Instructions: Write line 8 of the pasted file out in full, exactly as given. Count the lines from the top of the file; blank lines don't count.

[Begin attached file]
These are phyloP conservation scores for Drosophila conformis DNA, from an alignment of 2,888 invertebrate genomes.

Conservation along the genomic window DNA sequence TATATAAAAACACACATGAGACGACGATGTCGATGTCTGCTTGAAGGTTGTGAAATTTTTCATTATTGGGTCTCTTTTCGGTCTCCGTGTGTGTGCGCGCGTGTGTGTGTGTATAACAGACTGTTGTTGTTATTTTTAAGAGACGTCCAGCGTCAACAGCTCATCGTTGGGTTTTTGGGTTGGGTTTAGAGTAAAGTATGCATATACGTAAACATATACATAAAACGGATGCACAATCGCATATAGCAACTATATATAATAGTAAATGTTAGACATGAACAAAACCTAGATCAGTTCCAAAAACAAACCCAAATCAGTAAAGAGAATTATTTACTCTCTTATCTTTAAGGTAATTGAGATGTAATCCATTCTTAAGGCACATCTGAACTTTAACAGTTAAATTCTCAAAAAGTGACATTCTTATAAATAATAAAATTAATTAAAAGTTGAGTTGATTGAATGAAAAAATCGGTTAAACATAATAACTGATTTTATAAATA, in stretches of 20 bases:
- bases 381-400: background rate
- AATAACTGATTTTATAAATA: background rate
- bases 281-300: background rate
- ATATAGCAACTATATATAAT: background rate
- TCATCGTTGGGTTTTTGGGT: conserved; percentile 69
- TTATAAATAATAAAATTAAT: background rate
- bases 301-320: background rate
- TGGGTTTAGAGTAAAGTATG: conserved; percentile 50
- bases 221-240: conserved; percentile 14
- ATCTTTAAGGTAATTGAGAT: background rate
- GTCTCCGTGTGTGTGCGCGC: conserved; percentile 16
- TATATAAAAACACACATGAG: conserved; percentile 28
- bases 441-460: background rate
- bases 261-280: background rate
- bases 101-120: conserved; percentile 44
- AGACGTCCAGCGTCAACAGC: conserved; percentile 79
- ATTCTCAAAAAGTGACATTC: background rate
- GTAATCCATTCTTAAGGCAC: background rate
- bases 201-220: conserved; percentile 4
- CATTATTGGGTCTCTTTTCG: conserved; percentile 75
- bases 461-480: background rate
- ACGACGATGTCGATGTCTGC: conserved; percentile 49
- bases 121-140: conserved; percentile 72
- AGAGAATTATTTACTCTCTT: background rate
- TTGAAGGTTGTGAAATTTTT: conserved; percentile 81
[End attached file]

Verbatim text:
- TTATAAATAATAAAATTAAT: background rate